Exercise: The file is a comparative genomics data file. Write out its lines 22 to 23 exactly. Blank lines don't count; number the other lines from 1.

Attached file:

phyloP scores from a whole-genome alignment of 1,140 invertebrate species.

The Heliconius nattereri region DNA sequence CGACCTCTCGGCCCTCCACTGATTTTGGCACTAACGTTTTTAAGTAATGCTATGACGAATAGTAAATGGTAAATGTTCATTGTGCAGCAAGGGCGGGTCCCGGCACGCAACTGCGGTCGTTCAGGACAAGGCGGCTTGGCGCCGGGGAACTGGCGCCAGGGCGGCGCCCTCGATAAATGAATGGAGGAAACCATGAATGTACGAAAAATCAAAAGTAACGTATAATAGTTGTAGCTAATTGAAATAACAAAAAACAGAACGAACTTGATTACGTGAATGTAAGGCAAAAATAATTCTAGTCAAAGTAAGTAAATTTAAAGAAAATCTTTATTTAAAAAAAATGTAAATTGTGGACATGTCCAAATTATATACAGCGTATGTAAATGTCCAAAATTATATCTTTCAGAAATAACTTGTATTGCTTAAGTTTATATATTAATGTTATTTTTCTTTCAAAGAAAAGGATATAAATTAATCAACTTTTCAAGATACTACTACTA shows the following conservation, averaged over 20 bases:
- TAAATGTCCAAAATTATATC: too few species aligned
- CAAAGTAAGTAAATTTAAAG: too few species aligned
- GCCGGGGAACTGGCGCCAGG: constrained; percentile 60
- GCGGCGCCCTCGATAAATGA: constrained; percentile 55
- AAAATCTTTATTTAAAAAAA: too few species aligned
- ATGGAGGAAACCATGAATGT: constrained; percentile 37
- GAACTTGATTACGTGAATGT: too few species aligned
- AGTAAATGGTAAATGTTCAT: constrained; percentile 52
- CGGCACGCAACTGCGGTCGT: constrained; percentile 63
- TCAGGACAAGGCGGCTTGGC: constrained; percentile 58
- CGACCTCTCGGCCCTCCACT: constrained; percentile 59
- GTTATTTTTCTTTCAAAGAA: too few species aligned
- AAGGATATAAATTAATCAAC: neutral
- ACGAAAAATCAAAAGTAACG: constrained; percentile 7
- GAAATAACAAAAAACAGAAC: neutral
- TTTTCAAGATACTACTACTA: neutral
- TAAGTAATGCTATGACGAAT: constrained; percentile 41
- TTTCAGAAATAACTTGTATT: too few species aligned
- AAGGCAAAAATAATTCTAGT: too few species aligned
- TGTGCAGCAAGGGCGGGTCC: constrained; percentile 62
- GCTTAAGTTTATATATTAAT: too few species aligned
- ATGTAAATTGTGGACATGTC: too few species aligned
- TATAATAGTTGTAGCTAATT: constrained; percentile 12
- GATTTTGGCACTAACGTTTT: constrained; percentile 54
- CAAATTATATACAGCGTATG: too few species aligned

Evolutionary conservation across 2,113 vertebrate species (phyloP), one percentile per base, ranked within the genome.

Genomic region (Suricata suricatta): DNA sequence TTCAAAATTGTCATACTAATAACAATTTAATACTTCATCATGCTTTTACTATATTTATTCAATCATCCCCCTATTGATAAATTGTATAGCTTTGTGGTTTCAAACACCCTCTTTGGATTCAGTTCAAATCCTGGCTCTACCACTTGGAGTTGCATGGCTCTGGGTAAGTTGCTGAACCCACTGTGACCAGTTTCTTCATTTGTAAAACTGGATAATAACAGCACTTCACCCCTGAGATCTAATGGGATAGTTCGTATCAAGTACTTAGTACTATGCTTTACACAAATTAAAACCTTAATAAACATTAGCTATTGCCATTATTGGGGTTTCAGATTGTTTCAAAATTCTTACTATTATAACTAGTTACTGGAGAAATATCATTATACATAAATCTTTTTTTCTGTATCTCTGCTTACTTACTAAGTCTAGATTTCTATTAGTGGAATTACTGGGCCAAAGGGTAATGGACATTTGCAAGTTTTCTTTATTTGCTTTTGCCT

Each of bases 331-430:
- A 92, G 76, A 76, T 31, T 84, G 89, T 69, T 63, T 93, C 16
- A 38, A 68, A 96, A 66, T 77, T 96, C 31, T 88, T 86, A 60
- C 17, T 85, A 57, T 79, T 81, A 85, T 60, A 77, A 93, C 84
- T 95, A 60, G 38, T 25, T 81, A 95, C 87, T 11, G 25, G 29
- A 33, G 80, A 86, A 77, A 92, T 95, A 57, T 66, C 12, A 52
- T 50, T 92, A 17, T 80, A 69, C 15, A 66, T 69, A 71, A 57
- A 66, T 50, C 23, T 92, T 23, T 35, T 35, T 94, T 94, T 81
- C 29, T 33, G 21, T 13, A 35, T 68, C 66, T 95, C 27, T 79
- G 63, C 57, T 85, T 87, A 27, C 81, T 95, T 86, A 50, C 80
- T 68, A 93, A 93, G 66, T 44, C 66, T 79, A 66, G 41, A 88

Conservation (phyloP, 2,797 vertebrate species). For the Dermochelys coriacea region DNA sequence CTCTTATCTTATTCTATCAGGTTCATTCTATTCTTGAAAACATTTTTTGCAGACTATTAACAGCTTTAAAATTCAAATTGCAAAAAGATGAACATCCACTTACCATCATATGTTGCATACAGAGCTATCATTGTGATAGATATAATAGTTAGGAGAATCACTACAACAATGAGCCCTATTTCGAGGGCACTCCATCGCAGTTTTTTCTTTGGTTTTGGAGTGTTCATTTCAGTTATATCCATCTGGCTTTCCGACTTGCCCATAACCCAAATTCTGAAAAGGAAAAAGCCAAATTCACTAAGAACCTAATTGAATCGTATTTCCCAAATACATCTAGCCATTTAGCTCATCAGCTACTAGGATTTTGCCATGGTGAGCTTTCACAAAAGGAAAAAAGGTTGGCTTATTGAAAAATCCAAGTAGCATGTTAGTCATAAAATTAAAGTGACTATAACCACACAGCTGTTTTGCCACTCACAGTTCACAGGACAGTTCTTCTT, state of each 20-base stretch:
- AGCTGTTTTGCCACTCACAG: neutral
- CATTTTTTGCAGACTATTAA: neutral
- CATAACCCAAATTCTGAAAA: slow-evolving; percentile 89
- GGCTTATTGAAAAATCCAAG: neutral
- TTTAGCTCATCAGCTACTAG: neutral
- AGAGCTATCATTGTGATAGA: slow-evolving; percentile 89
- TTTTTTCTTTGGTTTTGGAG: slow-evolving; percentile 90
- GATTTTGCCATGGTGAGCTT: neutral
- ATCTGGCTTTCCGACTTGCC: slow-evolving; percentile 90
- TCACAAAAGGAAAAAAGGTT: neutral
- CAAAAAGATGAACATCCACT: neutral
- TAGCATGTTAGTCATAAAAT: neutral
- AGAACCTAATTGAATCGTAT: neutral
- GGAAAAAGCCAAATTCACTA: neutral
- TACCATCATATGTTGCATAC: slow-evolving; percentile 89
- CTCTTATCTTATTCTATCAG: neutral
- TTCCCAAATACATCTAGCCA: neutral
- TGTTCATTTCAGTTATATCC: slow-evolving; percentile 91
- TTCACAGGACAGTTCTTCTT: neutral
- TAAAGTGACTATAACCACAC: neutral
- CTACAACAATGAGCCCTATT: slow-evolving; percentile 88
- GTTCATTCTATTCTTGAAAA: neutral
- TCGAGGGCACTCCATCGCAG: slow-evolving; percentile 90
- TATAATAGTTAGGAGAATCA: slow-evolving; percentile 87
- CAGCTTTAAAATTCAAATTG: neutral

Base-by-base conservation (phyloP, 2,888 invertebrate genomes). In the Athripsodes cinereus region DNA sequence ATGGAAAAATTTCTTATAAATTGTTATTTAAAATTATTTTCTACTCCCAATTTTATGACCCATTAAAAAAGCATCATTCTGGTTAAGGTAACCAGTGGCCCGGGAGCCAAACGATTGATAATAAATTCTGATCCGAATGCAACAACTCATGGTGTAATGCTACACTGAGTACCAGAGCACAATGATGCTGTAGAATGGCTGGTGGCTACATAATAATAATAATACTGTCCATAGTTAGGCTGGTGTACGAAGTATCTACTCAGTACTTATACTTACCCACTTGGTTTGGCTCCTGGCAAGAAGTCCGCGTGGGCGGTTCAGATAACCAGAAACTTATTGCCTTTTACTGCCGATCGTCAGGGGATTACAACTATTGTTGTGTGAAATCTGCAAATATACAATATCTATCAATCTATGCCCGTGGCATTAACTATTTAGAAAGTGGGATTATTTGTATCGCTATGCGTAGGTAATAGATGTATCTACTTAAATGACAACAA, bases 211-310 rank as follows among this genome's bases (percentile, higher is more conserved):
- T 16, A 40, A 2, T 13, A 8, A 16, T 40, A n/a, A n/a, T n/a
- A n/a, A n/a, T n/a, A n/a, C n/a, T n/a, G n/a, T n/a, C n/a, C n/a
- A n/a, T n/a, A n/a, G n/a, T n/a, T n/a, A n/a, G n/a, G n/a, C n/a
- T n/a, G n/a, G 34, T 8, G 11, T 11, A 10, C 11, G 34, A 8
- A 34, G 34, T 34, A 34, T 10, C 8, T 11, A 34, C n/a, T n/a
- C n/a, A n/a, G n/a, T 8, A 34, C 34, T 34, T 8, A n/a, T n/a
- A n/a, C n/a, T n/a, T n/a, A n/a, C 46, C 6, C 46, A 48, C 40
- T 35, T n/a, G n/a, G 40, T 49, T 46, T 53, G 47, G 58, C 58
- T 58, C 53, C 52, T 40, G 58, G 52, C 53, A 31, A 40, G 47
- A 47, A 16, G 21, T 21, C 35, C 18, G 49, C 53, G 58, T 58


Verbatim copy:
- TGTGCAGCAAGGGCGGGTCC: constrained; percentile 62
- GCTTAAGTTTATATATTAAT: too few species aligned